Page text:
On this day in 1777, Major General William Heath retreats from Fort Independence. His decision ends a failed mission to harass and distract the British.
Several weeks earlier, George Washington had instructed Heath to gather militia and “move down towards New york with a Considerable force as if you had a design upon the city.” Heath could distract the British, perhaps forcing them to remove some troops from New Jersey. If things went well, perhaps Heath could even launch an attack. As Washington wrote: “[A]vail yourself of every favorable oppertunity of attacking the enemy, when you Can do it to advantage.”
Heath executed his plan to storm Fort Independence on January 17. The militia moved toward the fort in three columns, arriving at the British outposts on the morning of the 18th. Heath later wrote that the enemy “attempted to turn about, but before it could be fully effected, a field-piece was discharged at them; one of them was pitched from his horse and taken prisoner, the other galloped back to the fort, holloing as he passed, ‘The rebels! The rebels!’ This set all the outguards and pickets running to the fort, leaving in some places their arms, blankets, tools, provisions, &c. behind them.”
It was an illustrious beginning to an operation that would soon disintegrate.
Heath was attacking a fort that was well-defended, a fact that he would have known if he had bothered to reconnoiter it in advance. One militia officer, Timothy Pickering, later noted that the fort was “ditched, fraised, and surrounded by an abatis.” The fort’s commanders would had to have been “fools and arrant cowards” to worry about the American threat.
Heath didn’t seem to notice. He sent a demand for immediate surrender. The Hessians inside the fort ignored it. Instead, they began firing cannon at the American force. For nearly two weeks, the two sides exchanged fire and engaged in skirmishes. Heath’s ammunition soon became useless “from their being so much wet” and the militia suffered from “fatigues and distress . . . from cold and want of cover for the week past.” The militia generals worried about Heath’s decision-making.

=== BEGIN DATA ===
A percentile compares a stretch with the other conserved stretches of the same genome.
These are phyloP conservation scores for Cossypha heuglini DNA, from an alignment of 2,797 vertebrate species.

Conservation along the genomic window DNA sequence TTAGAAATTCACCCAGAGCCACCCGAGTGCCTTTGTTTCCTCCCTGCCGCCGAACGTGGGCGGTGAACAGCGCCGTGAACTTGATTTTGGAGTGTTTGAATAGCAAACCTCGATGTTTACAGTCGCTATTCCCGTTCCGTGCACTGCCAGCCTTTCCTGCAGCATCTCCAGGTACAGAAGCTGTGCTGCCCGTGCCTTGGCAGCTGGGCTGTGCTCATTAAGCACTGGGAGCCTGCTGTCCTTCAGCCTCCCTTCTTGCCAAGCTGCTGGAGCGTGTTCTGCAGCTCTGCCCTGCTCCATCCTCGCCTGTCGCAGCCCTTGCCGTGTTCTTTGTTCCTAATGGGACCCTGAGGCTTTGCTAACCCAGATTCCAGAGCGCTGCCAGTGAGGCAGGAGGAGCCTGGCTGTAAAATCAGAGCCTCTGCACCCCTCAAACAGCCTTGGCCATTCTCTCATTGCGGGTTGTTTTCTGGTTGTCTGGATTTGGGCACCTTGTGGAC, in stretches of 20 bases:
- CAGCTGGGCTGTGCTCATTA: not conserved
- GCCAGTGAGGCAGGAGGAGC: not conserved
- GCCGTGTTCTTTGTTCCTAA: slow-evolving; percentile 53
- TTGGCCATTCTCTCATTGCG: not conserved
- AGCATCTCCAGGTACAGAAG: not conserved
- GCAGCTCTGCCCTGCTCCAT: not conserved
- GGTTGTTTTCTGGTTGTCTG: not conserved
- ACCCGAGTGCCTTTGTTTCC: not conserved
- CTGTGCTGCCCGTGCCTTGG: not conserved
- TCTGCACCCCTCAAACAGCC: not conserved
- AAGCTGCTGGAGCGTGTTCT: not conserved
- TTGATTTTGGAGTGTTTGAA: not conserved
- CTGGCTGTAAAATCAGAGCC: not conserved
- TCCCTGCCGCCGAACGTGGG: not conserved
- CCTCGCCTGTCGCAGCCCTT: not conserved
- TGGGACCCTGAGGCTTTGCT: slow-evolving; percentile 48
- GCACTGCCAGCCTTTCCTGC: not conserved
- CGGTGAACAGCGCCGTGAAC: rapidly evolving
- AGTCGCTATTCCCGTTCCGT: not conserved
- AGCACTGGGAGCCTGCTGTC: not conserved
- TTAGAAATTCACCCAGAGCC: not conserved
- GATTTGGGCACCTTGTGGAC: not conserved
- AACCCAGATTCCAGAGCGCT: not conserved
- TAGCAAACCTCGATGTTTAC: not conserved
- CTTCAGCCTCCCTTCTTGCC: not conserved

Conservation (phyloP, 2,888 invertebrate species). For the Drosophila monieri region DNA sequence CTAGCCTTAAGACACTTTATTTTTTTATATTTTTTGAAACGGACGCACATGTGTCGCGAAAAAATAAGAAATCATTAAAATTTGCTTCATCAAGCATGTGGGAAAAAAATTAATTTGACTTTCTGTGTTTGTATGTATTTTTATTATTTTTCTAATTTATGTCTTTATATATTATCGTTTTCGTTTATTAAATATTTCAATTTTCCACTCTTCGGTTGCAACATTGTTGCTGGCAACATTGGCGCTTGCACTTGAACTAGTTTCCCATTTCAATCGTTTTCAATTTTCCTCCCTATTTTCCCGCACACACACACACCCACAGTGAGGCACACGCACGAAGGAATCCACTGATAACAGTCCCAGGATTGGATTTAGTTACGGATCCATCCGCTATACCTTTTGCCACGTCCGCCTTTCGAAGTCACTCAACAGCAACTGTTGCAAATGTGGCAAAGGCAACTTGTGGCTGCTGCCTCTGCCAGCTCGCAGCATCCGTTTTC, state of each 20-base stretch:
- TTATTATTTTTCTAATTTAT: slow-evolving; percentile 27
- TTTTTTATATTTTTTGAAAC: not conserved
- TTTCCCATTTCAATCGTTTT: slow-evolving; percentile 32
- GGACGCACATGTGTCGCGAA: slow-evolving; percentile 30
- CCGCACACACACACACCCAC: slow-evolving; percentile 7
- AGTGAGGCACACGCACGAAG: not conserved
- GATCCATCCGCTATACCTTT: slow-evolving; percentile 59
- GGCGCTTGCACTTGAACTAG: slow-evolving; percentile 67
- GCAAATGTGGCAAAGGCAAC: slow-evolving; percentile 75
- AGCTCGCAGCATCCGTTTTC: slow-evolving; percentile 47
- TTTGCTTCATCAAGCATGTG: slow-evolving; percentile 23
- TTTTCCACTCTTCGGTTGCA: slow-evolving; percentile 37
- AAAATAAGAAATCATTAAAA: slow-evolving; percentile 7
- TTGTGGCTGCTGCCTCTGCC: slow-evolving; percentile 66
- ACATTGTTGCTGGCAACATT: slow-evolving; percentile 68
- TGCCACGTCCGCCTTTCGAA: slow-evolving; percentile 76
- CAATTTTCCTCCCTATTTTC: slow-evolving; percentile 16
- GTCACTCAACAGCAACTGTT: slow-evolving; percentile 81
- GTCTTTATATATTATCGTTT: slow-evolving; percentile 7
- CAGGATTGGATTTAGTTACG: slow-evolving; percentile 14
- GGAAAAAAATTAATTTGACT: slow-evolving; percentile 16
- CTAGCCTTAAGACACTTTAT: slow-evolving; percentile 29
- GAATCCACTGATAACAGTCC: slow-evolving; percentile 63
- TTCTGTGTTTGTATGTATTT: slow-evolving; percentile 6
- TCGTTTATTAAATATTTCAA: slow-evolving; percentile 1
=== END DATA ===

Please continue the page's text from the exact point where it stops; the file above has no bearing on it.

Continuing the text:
Heath finally abandoned the siege on January 29. He wrote Washington, seemingly making excuses. “[O]ur Army is all Militia,” he wrote, “and your Excellency well knows that they are by no means adequate to such an Enterprise.” Heath determined that his last job was to “collect the Forage, protect the well disposed, and curb the Disaffected.”
He failed at that, too! Instead, he went into a panic when he saw British transports in the waters around Long Island on January 30. One historian writes that Heath “ordered an immediate retreat that did not come to a halt until he had raced all the way to White Plains. This headlong flight from fantasy (the British were not at all concerned with Heath’s doings) proved the capstone to two weeks of incredible and exhausting foolishness, a fitting end to the siege of Fort Independence. Heath had been sent on this expedition to frighten the British, but he succeeded only in amusing them.”
Washington was pretty unhappy! He told Heath: “I wish your summons had never been sent, as I am fearful it will expose us to the ridicule of our Enemies.” Pickering felt pretty much the same way. He wrote: “After enduring a variety of hardships, we returned, doing nothing and getting nothing….The expedition was disgraceful.”
Needless to say, it was a low point on our road to independence.
Gerard H. Clarfield, Timothy Pickering and the American Republic (1980)
Letter from George Washington to Major General William Heath (January 5, 1777)
Letter from Major General William Heath to George Washington (January 19, 1777)
Letter from Major General William Heath to George Washington (January 30, 1777)
Letter from George Washington to Major General William Heath (February 3, 1777)
Octavius Pickering & Charles Wentworth Upham, The Life of Timothy Pickering (1867)
Terry M. Mays, Historical Dictionary of the American Revolution (2d ed. 2009)
William Heath & William Abbatt, Memoirs of Major General William Heath (1901)